The sole survivor, Robert Decker, was rescued after a narrow escape from the wreckage. He endured 75 minutes on the frigid ocean surface in a leaking survival suit as he waited for help.

Mike Cunningham, who led the investigation for the board, said those who died were alive when the helicopter crashed, and flotation collars meant to keep the aircraft from sinking never deployed.

“The helicopter had a 2,300 foot per minute rate of descent. From this height the helicopter fell at a severe impact with the surface. The impact disabled the emergency flotation system and the helicopter sank quickly,” he said.

“Due to the crash-worthy features of the S-92, all 18 people survived the initial impact with the water. However, only two of the helicopter’s occupants escaped the wreckage and, as we know, only one of those folks survived.”

The board makes four key safety recommendations in its final report.

“If the sea state is too rough for a successful emergency ditching, then a helicopter shouldn’t be operating. Period,” Tadros said.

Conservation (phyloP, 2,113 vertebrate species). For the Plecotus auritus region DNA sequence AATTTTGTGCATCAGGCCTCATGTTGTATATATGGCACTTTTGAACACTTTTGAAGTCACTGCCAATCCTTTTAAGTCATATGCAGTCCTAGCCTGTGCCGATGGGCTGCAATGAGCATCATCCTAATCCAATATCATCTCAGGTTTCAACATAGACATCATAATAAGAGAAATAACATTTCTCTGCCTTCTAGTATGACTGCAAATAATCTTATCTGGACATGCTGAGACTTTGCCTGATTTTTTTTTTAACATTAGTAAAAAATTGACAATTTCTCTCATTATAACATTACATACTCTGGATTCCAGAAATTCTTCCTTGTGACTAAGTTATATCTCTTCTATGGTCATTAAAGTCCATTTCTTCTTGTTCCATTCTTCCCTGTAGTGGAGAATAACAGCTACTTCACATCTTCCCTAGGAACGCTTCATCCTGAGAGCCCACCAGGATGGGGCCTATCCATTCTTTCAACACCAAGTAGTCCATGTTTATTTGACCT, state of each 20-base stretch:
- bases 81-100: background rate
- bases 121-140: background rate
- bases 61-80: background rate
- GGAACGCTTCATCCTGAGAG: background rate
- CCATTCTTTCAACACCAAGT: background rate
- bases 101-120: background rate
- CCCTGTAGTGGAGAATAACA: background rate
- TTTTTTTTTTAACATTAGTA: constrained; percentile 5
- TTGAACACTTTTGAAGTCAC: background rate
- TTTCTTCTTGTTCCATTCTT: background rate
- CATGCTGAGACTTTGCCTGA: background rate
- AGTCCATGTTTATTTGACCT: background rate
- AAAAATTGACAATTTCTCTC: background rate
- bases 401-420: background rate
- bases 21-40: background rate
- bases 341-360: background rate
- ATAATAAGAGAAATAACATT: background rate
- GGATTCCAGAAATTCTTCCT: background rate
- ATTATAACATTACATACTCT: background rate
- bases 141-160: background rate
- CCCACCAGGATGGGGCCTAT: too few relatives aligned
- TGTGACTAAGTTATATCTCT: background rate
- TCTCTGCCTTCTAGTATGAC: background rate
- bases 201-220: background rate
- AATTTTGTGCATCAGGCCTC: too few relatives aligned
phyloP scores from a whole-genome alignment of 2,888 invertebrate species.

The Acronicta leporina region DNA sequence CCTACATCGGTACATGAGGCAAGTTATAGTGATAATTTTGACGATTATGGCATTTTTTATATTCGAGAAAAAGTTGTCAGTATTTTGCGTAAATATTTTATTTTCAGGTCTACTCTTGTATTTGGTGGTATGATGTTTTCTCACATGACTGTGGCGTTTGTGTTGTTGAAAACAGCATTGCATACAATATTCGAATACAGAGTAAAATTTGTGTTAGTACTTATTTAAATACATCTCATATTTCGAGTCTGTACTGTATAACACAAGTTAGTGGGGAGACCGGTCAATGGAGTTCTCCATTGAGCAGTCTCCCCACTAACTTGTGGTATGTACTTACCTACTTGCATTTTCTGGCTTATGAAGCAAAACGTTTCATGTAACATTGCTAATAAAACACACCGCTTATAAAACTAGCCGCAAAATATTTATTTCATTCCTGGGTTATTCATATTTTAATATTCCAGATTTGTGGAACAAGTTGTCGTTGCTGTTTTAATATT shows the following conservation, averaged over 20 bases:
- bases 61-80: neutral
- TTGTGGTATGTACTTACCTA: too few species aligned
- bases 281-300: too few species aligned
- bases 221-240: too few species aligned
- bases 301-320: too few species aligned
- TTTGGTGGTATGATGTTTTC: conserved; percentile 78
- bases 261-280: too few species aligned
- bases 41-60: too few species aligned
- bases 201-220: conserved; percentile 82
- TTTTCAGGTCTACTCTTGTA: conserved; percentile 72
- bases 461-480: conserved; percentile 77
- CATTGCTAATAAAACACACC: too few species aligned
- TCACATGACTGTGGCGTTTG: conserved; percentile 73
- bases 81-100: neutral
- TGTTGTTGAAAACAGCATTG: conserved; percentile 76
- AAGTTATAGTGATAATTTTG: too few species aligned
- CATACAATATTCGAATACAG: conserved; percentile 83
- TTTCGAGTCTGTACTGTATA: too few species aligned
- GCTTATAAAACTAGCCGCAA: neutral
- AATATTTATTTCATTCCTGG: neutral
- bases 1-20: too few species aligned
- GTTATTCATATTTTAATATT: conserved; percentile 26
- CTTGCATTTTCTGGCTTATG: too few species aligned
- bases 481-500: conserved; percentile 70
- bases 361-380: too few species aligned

The board also calls for emergency air supply on “all helicopter flights that require survival suits, not just those off Newfoundland.”

The pilots reported a loss of oil pressure in the chopper’s main gearbox about 11 minutes before they hit the water. They turned back for land and told passengers they were ditching just before plunging into the sea about 55 kilometres east of St. John’s.

The main gearbox and its ability to run without lubricant for a 30-minute period became a central question in the aftermath of the crash.

The board confirmed in 2009 that two of three titanium studs that secure the oil filter bowl assembly to the helicopter’s main gearbox broke in flight, causing the loss of oil pressure. Oil is essential to grease the gears that power the aircraft’s rotor drive, maintaining control in the air.

Those studs have since been replaced with steel parts on other Sikorsky S-92 helicopters.

The report’s analysis says Sikorsky’s marketing materials “indicated” the helicopter had the ability to fly for 30 minutes after the loss of oil, known as the “run-dry” capability.